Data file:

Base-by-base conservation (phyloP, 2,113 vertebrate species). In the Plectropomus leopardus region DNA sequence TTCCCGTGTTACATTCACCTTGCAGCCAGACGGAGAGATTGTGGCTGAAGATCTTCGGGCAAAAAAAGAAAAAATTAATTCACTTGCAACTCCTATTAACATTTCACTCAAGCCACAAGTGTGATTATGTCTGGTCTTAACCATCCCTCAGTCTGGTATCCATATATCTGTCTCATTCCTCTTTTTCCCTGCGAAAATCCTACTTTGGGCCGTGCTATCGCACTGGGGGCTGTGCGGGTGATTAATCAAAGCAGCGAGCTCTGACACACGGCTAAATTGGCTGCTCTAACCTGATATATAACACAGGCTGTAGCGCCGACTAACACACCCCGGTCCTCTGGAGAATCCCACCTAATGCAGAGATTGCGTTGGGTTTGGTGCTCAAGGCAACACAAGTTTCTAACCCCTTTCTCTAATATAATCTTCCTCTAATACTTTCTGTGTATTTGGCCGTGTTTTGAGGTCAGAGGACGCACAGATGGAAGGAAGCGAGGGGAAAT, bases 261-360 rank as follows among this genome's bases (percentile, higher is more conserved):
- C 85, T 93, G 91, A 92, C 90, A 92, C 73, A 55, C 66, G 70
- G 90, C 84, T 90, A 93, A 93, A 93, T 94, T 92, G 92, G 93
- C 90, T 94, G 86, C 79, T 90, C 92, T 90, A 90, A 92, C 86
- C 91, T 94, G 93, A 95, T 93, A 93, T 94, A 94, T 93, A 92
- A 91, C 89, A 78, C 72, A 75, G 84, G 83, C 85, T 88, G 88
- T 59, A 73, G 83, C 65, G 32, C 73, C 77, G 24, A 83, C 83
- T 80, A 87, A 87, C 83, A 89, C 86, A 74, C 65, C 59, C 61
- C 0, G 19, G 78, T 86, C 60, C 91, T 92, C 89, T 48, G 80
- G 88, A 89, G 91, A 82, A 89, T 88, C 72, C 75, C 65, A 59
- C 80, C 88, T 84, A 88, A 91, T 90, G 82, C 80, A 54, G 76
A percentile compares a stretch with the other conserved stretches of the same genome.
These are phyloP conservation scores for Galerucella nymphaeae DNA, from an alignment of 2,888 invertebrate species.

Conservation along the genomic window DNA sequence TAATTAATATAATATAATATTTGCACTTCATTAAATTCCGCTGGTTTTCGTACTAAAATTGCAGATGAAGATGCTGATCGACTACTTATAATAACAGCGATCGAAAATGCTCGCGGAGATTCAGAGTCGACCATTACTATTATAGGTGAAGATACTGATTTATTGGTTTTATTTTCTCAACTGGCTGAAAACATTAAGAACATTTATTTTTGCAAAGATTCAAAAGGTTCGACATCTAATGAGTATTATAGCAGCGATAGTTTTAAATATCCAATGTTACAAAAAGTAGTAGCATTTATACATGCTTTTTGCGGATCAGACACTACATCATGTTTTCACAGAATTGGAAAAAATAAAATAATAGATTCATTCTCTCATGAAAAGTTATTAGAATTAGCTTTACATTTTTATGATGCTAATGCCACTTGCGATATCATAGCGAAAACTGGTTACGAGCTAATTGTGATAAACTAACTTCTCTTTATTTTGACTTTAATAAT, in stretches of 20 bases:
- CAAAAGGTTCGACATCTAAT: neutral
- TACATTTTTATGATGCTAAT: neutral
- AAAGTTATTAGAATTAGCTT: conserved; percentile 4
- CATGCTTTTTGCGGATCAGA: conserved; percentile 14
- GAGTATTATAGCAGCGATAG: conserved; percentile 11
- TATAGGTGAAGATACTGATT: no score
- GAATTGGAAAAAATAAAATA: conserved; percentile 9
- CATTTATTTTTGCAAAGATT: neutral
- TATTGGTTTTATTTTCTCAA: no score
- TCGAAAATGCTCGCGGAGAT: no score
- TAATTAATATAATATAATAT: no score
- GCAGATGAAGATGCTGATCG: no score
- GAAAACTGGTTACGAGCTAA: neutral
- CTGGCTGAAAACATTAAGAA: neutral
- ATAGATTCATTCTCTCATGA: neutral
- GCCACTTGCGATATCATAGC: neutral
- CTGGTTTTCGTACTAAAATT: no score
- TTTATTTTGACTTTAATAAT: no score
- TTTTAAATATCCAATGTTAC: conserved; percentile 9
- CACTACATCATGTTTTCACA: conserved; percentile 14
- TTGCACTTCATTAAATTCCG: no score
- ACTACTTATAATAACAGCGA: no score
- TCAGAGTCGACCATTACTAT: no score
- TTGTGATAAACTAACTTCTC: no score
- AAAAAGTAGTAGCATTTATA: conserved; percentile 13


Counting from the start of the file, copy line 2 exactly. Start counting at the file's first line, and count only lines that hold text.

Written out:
- C 85, T 93, G 91, A 92, C 90, A 92, C 73, A 55, C 66, G 70